- Roget’s Thesaurus: I’ve yet to find a better thesaurus than the one that has evolved through Longman to Penguin.
- The Story of Western Architecture: More about the history of the development of architecture and the social and economic setting for that development than a manual of style (although it does cover that too)
- A History of England (Sir Keith Feiling): Not the best or most up to date history of England but it’s a book I’ve had a long time and I know where to find what I’m looking for in it.
- The Wordsworth Dictionary of the Underworld (Eric Partridge): Good for ideas for characters’ criminal schemes and associated language.
- The Book of Comparisons (The Diagram Group): I was taught to make sure my answers and data made sense in science at school by comparing them to other things I knew. This is the best book I know for helping with that and it avoids putting in details that are just silly too.
- The Encyclopedia of Fantasy: An essential reference to classic works, authors and publishers but also a mine of concepts.
- The Encyclopedia of Science Fiction: Does for Science Fiction what The Encyclopedia of Fantasy does for fantasy.
- Brewer’s Rogues, Villains and Eccentrics: A great read with some really odd and nasty characters in it’s pages. Pretty much all of them real. Some of them still alive. A great source of ideas for characters.
- The Tough Guide to Fantasy Land: Where The Encyclopedia of Fantasy is a serious work this is a comic guide to fantasy cliches. Very useful for avoiding the danger of slipping into dangerously over done territory.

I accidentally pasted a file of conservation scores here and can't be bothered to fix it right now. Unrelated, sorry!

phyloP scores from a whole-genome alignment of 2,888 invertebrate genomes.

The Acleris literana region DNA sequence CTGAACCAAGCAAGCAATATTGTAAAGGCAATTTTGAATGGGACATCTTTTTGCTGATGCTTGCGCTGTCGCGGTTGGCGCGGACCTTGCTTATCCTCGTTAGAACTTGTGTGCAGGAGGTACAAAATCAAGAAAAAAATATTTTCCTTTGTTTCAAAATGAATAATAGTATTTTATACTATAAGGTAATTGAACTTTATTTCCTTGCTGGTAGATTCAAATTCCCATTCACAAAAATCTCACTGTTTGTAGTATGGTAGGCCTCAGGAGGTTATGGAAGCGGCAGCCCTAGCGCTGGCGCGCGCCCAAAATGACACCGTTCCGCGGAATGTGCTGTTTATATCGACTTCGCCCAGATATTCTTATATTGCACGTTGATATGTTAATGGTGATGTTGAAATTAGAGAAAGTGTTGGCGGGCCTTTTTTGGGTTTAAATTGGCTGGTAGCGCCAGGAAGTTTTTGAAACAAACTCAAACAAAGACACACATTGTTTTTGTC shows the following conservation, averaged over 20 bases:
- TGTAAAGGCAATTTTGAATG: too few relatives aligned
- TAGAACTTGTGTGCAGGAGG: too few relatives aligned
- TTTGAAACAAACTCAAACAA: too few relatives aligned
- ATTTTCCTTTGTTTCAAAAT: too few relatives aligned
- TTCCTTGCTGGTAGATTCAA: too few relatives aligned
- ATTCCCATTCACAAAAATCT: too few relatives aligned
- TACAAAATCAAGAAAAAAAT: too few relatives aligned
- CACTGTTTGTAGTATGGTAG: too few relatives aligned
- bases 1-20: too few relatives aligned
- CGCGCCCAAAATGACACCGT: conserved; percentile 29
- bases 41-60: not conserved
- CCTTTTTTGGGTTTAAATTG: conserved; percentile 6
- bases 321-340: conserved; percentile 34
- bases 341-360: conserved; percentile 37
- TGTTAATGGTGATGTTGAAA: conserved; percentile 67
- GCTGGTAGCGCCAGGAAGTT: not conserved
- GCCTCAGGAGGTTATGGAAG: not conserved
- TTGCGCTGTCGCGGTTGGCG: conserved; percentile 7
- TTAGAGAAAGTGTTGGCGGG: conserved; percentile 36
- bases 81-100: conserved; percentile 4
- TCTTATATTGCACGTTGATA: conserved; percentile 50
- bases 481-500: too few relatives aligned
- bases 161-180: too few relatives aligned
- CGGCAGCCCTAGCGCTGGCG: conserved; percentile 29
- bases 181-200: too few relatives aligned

- The Encyclopedia of Forensic Science (Brian Lane): There are a fair number of books like this on the market. I bought this one as a present for a friend and then kept it having found a better present. Lots of inspirational material again with many case studies accompanying the entries on a variety of macabre happenings that are ideal for inflicting on characters.
The New Metric Handbook: Where The Story of Architecture is a book about the development of architecture this is a useful guide to the layout and structure of buildings.
Just beating Neufert to a place on this TT because it got me through my final year degree project. Rather pricy but if you want to know what a particular building will have in it and how it is laid out this is the book.
- Food in England: An essential guide to the evolution of cooking in the UK including recipes and lots of other useful information that is great for adding colour to stories.
- Gary Gygax’s Extraordinary Book of Names: Gary Gygax, one of the original creators of Dungeons and Dragons, had put out a lot of books trying to milk his name over the years. This is one of the few that I’ve found to be worth the money (I did get it in a sale). Listings of names by gender, country and time period along with useful notes on how a culture usualy puts them together and some additional sections on special cases like place names and names for Inns and Taverns.
- Oxford Senior Dictionary: My very battered dictionary that served me through school. Not the best or most complete dictionary I have but a handy quick reference.
Links to other Thursday Thirteens!
- Thomma Lyn
- Randa Clay
- Nicole Austin
- Nancy Lindquist
- Michelle M Pillow
- Crystal Jordan
- Susan Helene Gottfried
- colleen gleason
- This Eclectic Life
- Dane Bramage
- karen (miscmum)
- Language Boy
- Christine d’Abo
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